“The negotiations between the Baltic states are ongoing. It causes serious doubts about the economic viability of this project, as well as questions about stopping the facility in the future. There are many NPPs in the world that were closed due to economic and political reasons,” according to the Energy Ministry.

The ministry also noted that the price of renewable energy is falling significantly, making nuclear energy less competitive.

In 2019, the World Nuclear Industry Status Report found that solar power costs 36-44 dollars for MWh, wind power 29-56 dollars for MWh, while nuclear power 112-189 dollars for MWh.

On August 25, Latvia also said it would not buy electricity from Belarus once it launches the nuclear plant. However, it is still considering purchasing electricity from Russia, which could leave a theoretical possibility for Belarusian electricity to enter the Baltic states’ common energy market via Moscow.

Read more: Latvia backs Lithuania in nuclear dispute with Belarus after months of negotiations

What does the physical launch of Astravyets NPP mean?

According to VATESI, there are three stages of launching a nuclear power plant: physical, energy production, and industrial or commercial supply.

The physical launch means loading nuclear fuel into the reactor and beginning nuclear fission for the first time. At this stage, which could last for around two months, the equipment gets tested and the physical characteristics of the reactor analysed.

During the energy production stage, the electric generator is turned on and the reactor’s power is being gradually increased. This stage could last for two to four months.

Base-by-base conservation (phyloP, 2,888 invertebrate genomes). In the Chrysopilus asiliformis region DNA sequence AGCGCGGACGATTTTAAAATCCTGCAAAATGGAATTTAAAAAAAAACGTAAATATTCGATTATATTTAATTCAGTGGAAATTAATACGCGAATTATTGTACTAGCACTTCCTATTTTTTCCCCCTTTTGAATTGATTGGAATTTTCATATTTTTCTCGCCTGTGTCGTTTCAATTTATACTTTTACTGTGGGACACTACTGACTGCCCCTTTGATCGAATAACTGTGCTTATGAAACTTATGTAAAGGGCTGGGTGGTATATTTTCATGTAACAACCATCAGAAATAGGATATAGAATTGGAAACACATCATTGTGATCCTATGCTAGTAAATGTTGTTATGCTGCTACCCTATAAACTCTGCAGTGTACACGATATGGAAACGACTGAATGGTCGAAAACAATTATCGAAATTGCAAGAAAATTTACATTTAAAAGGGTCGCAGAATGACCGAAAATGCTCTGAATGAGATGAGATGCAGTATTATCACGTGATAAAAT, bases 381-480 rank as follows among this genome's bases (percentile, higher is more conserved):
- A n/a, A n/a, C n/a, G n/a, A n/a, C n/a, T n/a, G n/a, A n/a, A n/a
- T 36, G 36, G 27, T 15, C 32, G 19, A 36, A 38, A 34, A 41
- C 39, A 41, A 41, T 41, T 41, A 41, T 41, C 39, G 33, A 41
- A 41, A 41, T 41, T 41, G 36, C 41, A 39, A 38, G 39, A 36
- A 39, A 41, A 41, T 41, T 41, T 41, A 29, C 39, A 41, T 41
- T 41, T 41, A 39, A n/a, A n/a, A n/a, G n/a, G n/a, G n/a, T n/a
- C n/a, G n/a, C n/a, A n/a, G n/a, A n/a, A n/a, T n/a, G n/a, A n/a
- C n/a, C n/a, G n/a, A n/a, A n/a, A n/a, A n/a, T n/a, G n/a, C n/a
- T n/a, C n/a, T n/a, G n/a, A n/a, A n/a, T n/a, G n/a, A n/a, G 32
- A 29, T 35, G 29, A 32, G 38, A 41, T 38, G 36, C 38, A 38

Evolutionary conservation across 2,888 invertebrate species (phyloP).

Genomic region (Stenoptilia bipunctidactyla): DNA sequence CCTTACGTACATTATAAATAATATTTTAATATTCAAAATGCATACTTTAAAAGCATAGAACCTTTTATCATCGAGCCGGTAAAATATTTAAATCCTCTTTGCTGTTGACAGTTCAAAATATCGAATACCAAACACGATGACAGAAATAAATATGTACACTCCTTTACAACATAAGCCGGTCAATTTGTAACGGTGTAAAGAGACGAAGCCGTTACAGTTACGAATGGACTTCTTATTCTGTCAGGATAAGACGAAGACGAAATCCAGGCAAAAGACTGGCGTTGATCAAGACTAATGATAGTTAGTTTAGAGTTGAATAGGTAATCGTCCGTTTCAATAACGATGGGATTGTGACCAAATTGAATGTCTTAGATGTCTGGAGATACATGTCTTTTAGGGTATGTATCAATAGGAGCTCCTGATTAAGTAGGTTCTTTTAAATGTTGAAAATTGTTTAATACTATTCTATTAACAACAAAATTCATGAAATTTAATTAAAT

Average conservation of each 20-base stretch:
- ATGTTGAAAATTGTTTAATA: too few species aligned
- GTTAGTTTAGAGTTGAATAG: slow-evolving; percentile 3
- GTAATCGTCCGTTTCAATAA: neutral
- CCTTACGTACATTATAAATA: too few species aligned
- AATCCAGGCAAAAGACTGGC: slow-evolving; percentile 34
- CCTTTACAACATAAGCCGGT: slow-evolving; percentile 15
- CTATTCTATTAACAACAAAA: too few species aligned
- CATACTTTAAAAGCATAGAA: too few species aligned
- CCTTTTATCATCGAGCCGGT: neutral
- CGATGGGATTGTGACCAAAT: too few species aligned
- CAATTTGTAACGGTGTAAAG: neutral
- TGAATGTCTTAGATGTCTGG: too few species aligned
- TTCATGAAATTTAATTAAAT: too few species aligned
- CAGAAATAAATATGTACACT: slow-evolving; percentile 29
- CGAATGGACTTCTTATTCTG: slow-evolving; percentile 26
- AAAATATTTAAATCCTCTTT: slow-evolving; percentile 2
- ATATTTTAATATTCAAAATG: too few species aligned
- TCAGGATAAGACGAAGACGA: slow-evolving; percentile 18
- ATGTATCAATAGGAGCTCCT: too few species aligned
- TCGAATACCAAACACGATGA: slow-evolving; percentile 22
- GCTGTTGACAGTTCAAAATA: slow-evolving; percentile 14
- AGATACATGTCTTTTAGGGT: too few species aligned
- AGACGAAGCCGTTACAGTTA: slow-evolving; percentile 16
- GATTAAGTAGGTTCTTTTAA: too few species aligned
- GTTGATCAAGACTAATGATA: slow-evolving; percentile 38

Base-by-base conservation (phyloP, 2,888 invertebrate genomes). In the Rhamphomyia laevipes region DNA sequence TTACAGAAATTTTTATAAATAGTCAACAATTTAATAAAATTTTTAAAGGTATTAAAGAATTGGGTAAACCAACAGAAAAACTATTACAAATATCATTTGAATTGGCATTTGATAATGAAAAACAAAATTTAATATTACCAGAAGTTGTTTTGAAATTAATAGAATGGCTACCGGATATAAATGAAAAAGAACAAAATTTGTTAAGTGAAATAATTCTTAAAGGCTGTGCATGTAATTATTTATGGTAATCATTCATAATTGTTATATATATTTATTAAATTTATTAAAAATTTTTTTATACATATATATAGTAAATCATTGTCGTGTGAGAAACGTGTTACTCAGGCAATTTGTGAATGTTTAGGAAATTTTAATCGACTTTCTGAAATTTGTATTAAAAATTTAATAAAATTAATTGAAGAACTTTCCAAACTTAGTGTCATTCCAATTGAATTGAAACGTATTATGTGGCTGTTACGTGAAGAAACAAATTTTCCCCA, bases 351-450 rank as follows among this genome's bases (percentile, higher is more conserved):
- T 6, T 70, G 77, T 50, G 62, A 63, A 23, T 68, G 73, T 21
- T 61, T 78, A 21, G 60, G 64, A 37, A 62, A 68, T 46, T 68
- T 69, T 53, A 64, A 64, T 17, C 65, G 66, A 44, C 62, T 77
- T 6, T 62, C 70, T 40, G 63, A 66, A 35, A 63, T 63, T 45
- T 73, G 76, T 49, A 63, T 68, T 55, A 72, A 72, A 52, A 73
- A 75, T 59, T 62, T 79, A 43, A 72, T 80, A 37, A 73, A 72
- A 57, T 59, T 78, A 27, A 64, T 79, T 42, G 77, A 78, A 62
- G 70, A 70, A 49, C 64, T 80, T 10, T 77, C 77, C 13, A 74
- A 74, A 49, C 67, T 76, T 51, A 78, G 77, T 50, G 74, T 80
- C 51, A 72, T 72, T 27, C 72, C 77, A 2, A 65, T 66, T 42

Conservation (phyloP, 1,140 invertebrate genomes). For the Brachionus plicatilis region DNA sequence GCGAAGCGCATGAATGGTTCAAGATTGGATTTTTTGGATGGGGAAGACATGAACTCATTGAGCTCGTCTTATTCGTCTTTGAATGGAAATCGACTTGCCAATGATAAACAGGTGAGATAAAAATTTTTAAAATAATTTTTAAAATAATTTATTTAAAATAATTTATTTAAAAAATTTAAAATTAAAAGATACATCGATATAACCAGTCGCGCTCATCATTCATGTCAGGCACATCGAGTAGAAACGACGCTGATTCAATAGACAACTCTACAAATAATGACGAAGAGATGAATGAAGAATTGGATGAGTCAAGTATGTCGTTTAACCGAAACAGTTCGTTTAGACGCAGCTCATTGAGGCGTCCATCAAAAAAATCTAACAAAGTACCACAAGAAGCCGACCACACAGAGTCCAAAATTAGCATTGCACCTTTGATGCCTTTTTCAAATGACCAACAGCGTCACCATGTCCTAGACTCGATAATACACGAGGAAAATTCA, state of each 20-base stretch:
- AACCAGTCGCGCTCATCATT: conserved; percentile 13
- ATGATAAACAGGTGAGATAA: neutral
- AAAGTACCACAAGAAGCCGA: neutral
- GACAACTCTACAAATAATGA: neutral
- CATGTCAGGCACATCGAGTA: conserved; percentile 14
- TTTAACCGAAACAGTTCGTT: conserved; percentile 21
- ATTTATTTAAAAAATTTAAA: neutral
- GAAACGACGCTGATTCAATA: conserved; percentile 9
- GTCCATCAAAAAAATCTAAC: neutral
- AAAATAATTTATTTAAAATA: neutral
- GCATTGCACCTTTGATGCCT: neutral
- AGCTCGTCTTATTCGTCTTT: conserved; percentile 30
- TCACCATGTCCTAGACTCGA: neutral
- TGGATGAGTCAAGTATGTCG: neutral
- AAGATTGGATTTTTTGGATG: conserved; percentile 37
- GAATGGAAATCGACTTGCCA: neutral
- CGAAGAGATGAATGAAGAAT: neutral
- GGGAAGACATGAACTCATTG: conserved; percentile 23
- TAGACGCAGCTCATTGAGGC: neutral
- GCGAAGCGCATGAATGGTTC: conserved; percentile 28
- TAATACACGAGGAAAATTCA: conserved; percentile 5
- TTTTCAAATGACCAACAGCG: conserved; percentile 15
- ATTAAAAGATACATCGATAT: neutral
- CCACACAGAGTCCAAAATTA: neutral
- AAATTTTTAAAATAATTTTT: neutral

After demonstrating that the reactor can operate stably, the industrial and commercial stage begins.

Based on public information, the physical launch of the first Astravyets NPP reactor is planned for August this year, while the commercial operation is expected to start in the first quarter of 2021. The second reactor should be fully launched by the end of 2021.

Read more: Belarus informs Lithuania about fuel delivery to Astravyets nuclear plant

What is the difference between Astravyets and Ignalina NPPs?

According to Lithuania’s State Nuclear Power Safety Inspectorate (VATESI), the nuclear facilities in Ignalina, eastern Lithuania, and Astravyets differ in technology.

The reactors of Ignalina NPP are of so-called channel type made of graphite flooring with management and technological channels, through which boiling water circulates.

Meanwhile, the main component of the reactors at Astravyets NPP use hot but not boiling water flows.

“Nowhere in the world, except for the Soviet Union, were reactors analogous to Ignalina NPP used. However, VVER (Water-Water Energetic Reactors) at the Astravyes NPP are analogous to Pressured Water Reactors (PWR) and constitute more than half of all nuclear reactors in the world,” VATESI said in a comment to LRT.lt.

The inspectorate noted that VVER reactors of AES-2006 modification are safer than the previous models, but they still do not meet European safety standards.

“This was demonstrated by the Finnish Radiation and Nuclear Safety Authority’s (STUK) early assessment of the project,” said VATESI. Russian state atomic agency Rosatom is building the nuclear plant in Belarus and is also trying to build one in Finland. But as of 2020, it still failed to get safety clearances from the Finnish regulator.

According to VATESI, Ignalina and Astravyets NPPs were constructed in different time periods and under different security requirements, “therefore, a direct comparison of their security levels would not be correct”.

Lithuania’s Ignalina NPP is currently undergoing decommissioning, due to be completed in 2038.

Read more: Lithuania fears Belarus hasn't ‘learned lessons of Chernobyl’